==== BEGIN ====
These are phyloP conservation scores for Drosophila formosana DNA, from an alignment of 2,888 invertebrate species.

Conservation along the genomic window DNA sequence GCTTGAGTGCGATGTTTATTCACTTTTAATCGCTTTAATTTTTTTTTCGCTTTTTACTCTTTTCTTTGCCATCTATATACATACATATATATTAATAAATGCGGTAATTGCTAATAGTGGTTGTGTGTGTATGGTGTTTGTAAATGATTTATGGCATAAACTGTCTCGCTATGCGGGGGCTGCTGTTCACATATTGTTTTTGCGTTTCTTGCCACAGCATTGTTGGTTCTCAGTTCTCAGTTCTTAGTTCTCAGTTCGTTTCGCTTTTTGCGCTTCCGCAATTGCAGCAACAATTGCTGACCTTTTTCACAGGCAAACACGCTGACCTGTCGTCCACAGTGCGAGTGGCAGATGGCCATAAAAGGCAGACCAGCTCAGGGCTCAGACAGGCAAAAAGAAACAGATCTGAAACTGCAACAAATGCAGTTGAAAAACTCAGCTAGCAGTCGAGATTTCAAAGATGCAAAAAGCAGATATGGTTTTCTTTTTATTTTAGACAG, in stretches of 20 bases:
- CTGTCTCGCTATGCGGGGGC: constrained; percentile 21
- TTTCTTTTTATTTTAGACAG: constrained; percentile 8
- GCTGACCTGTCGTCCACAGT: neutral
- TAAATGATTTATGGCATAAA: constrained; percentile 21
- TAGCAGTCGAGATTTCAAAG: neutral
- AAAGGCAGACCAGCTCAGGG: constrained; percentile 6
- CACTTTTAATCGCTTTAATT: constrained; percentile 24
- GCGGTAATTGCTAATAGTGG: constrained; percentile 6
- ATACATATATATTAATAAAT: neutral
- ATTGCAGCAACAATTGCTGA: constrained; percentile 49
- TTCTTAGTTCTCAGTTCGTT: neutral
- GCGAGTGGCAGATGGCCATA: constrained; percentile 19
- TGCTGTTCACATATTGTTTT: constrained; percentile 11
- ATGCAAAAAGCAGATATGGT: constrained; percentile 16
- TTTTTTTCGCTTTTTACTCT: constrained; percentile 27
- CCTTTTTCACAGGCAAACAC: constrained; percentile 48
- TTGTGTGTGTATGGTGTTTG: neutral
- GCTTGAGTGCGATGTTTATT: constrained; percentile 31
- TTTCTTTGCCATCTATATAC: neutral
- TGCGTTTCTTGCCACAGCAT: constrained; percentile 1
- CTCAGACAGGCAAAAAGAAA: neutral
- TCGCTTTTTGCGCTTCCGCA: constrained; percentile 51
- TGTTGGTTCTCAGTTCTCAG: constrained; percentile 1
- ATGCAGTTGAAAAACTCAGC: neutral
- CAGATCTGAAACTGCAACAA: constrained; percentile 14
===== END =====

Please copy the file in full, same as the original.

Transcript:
These are phyloP conservation scores for Drosophila formosana DNA, from an alignment of 2,888 invertebrate species.

Conservation along the genomic window DNA sequence GCTTGAGTGCGATGTTTATTCACTTTTAATCGCTTTAATTTTTTTTTCGCTTTTTACTCTTTTCTTTGCCATCTATATACATACATATATATTAATAAATGCGGTAATTGCTAATAGTGGTTGTGTGTGTATGGTGTTTGTAAATGATTTATGGCATAAACTGTCTCGCTATGCGGGGGCTGCTGTTCACATATTGTTTTTGCGTTTCTTGCCACAGCATTGTTGGTTCTCAGTTCTCAGTTCTTAGTTCTCAGTTCGTTTCGCTTTTTGCGCTTCCGCAATTGCAGCAACAATTGCTGACCTTTTTCACAGGCAAACACGCTGACCTGTCGTCCACAGTGCGAGTGGCAGATGGCCATAAAAGGCAGACCAGCTCAGGGCTCAGACAGGCAAAAAGAAACAGATCTGAAACTGCAACAAATGCAGTTGAAAAACTCAGCTAGCAGTCGAGATTTCAAAGATGCAAAAAGCAGATATGGTTTTCTTTTTATTTTAGACAG, in stretches of 20 bases:
- CTGTCTCGCTATGCGGGGGC: constrained; percentile 21
- TTTCTTTTTATTTTAGACAG: constrained; percentile 8
- GCTGACCTGTCGTCCACAGT: neutral
- TAAATGATTTATGGCATAAA: constrained; percentile 21
- TAGCAGTCGAGATTTCAAAG: neutral
- AAAGGCAGACCAGCTCAGGG: constrained; percentile 6
- CACTTTTAATCGCTTTAATT: constrained; percentile 24
- GCGGTAATTGCTAATAGTGG: constrained; percentile 6
- ATACATATATATTAATAAAT: neutral
- ATTGCAGCAACAATTGCTGA: constrained; percentile 49
- TTCTTAGTTCTCAGTTCGTT: neutral
- GCGAGTGGCAGATGGCCATA: constrained; percentile 19
- TGCTGTTCACATATTGTTTT: constrained; percentile 11
- ATGCAAAAAGCAGATATGGT: constrained; percentile 16
- TTTTTTTCGCTTTTTACTCT: constrained; percentile 27
- CCTTTTTCACAGGCAAACAC: constrained; percentile 48
- TTGTGTGTGTATGGTGTTTG: neutral
- GCTTGAGTGCGATGTTTATT: constrained; percentile 31
- TTTCTTTGCCATCTATATAC: neutral
- TGCGTTTCTTGCCACAGCAT: constrained; percentile 1
- CTCAGACAGGCAAAAAGAAA: neutral
- TCGCTTTTTGCGCTTCCGCA: constrained; percentile 51
- TGTTGGTTCTCAGTTCTCAG: constrained; percentile 1
- ATGCAGTTGAAAAACTCAGC: neutral
- CAGATCTGAAACTGCAACAA: constrained; percentile 14